Space/place, heterotopia, "any-space-whatever," terraforming, nomad space, haptic space, tactile space, topological/topographical place, mental space, gendered space, queer space/geography, or as the members of the Wake Forest University collective remind us: medieval sense of space and place, land usage amnesia, environmental ethics, place construction and reconstruction, ideological displacements in space, cultural and human geography, spatial organization of social relationships of power, the dialectics between natural and cultural spaces and places, and spatial mnemotechnics, all of these tropes of space allow us to fully comprehend that, indeed:

The space in which we live, which draws us out of ourselves, in which the erosion of our lives, our time and our history occurs, is also, in itself, a heterogeneous space. In other words, we do not live inside a void that could be colored with diverse shades of light, we live inside a set of relations that delineates sites which are irreducible to one another and absolutely not superimposable on one another. (Foucault 23)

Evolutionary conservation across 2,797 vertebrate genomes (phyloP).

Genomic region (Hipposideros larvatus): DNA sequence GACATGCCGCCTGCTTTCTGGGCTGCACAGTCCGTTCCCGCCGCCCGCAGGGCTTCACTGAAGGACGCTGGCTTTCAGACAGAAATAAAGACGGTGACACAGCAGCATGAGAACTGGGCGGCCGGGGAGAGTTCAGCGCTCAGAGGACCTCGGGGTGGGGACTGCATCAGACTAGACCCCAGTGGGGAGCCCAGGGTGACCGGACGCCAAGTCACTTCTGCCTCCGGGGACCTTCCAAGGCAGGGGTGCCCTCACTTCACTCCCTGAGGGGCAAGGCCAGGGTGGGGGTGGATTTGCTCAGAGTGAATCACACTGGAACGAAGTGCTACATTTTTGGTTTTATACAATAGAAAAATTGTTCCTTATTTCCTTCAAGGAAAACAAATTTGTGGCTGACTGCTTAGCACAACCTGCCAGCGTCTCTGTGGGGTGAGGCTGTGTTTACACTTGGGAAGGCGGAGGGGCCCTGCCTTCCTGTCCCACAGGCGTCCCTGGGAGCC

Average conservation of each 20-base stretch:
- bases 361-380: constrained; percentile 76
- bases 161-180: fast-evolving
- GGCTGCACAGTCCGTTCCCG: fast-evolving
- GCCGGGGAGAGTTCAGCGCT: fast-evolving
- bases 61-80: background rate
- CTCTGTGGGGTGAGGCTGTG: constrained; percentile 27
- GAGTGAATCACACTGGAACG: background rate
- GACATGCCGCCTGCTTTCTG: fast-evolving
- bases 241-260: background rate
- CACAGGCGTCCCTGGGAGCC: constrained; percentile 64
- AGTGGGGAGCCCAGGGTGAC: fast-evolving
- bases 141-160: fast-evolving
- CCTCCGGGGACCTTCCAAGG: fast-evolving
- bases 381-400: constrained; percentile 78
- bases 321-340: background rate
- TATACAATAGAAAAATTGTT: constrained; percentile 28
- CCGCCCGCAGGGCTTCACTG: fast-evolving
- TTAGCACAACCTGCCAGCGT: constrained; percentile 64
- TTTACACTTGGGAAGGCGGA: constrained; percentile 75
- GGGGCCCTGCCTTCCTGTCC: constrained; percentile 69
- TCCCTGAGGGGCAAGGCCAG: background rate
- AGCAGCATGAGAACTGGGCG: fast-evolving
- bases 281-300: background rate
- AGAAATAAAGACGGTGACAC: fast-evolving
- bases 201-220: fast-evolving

Space is the object's freedom.

Space has its own history and historicity.

Thus, while dealing with space, I am always confronted with heterology—an ethical investigation of the rationalizations that give visibility to space, of the technologies for the objectivization of the world, and of that which brings focus to the manner in which space can be thinkable, identified, and contrived. My encounter with space is always the encounter with the Other in which the Other is not only the expression of a possible space or the structure which conditions the entire discursives field and its functioning, but force me to acknowledge my own historicity in the moment of this encounter. Here, the state of unrest, the mode of thinking, rather than the condition by which to live, and catachresis are the expressions of a possible space that is folding back upon itself to reveal my presence, as the authors published in this issue of Forum so eloquently illustrate, in film, in literature, on stage, in the city, in memory, in history, in politics, in ideology, in gendered landscape, in brandscape, and in the mind. . . .


[1] For discussion of these theories and experiments see, for example, Max Jammer, Concepts of Space(Cambridge, MA: Harvard University Press, 1969), Milič Čapek, The Philosophical Impact of Contemporary Physics (New York: Van Nostrand Reinhold Company, 1961), Stephen Kern, The Culture of Time and Space (Cambridge, MA: Harvard University Press, 1983).

[2] See Michal Kobialka, "Vulnerable Space: The Symbolist Desire/ Practice of Thinking the Other,"Yearbook of Interdisciplinary Studies in the Fine Arts (1991): 277-98.